How to Propagate a Golden Pothos
Golden pothos (Epipremnum aureum, USDA plant hardiness zones 10 to 12) is an enduring favorite among houseplant gardeners because of its low-maintenance needs and quick growth. It’s the perfect houseplant even for beginners because it’s nearly impossible to kill, giving rise to one of its common names: devil’s ivy.
Although it’s not a true ivy species in the genus Hedera, golden pothos vines have long stems that trail or climb like ivies. Pothos vines are adapted to climb because of aerial roots that cling to structures. The long stems, which potentially reach 40 feet long, are so easy to propagate that even beginning gardeners can master this task.
The two most common ways to propagate golden pothos are rooting stem sections in water or soil.
What Is Pothos Propagation?
Plant propagation is the process by which new plants are created from their parent plants. This occurs in nature without human intervention, or it may intentionally happen through human manipulation.
Plant propagation is by sexual reproduction (seeds or spores) or asexual reproduction of vegetative plant parts, including stems, leaves, and roots. However, not all propagation methods apply to all plants, so the key to propagating a specific plant successfully is knowing which method or methods work for that plant.
To propagate pothos plants, you can make new plants simply by rooting stem cuttings.
How to Propagate Pothos in Water
Perhaps the best way to propagate pothos—and certainly the easiest propagation method—is by rooting stem cuttings in water.
To root a new plant, snip stem sections from the mother plant with sharp scissors or pruning shears or by pinching them with your fingers. Remove the leaves from the bottom two leaf nodes, which may look like small brown bumps on the stem.
Place the cutting into a water-filled container, making sure to insert the leafless end into the water. Choose an area that receives indirect light to keep your cuttings. By using the water propagation method, you’ll be able to observe root growth if you use a clear glass container to hold the water and cuttings.
It’s important to keep any container, but especially one made of clear glass, out of direct sunlight. If the water becomes cloudy, replace it with fresh water and make sure the water level stays above the leafless nodes but below the remaining leaves on the stem.
When the roots are 2 to 3 inches long and you see some new growth at the tip of the stem, it’s time to remove your rooted cuttings from the water and plant them into a pot filled with potting mix.
When rooting pothos cuttings, it’s important to keep any container, but especially one made of clear glass, out of direct sunlight. If the water becomes cloudy, replace it with fresh water and make sure the water level stays above the leafless nodes but below the remaining leaves on the stem.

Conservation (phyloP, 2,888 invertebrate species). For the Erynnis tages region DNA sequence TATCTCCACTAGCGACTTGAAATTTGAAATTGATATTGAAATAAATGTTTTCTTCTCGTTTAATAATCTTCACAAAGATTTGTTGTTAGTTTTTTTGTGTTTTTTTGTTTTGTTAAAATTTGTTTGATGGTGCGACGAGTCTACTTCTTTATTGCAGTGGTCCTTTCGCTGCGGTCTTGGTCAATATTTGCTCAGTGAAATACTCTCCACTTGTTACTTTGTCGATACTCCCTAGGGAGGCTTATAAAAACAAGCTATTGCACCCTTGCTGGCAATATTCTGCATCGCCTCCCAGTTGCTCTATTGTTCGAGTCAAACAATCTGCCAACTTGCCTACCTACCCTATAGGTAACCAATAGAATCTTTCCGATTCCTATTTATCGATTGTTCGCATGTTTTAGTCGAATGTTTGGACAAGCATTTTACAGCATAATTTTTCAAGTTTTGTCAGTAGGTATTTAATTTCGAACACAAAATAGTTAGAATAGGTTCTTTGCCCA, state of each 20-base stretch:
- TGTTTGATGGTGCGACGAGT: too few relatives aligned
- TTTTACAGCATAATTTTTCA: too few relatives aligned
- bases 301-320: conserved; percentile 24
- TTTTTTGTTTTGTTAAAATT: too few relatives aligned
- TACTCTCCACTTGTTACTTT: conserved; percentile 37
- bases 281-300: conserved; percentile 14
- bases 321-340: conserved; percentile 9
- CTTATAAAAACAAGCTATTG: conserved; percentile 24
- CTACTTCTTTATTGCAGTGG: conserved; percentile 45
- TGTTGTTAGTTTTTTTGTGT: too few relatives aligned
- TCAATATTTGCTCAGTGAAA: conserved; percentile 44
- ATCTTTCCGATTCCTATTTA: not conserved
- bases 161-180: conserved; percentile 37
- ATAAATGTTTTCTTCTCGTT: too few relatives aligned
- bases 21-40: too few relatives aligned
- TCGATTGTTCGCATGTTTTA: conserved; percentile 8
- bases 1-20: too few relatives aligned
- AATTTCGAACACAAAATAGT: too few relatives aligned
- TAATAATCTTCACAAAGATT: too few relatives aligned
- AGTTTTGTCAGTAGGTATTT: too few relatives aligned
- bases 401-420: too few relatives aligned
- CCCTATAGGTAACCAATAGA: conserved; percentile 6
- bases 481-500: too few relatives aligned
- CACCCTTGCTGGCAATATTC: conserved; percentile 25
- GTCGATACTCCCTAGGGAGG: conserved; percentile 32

How to Propagate Pothos in Potting Mix
To use the soil propagation method, take pothos cuttings from the parent plant the same way as described above for the water propagation method. Instead of placing cuttings in water, gently press them into a soilless potting mix or use a pencil to poke a hole in the mix.
A potting soil that’s formulated for succulents or one that contains perlite is another option for rooting pothos cuttings. Although you can dip the cut end into rooting hormone, pothos vines root so easily that you can skip this step.
Keep the soil moist without ever drying out and use a container that has drainage holes. Keep the container in a bright spot but out of direct sunlight.
Unlike the water propagation method, rooting pothos cuttings in potting mix keeps the root end of the stem out of sight so you won’t be able to watch new roots when they form. When you see new leaves forming at the tip of the stem and the stem doesn’t yield to a gentle tug, you’ll know your cutting has rooted.
Plant Care for Established Pothos Vines
Your new pothos plant will grow best when you keep the potting medium lightly moist but never soggy, as too much moisture may cause root rot. Use a houseplant fertilizer only every other month during the growing season.
Place the pot or hanging basket where it receives bright, indirect light and out of direct sunlight, which can burn the leaves. Although pothos vines will grow in an area that receives low light, they prosper when they receive some indirect sunlight. And when the vines grow long, you’ll be able to trim them and propagate more pothos plants to share with family and friends.
Victoria Lee Blackstone is a horticulturist, nursery owner, and writer for the green industry. After studying botany and microbiology at Clemson, she worked in the Horticulture Dept. for the University of Georgia as a Master Gardener Coordinator. Blackstone has been a Master Gardener course instructor for 15 years, teaching her class in phytopathology as part of the required Master Gardener curriculum.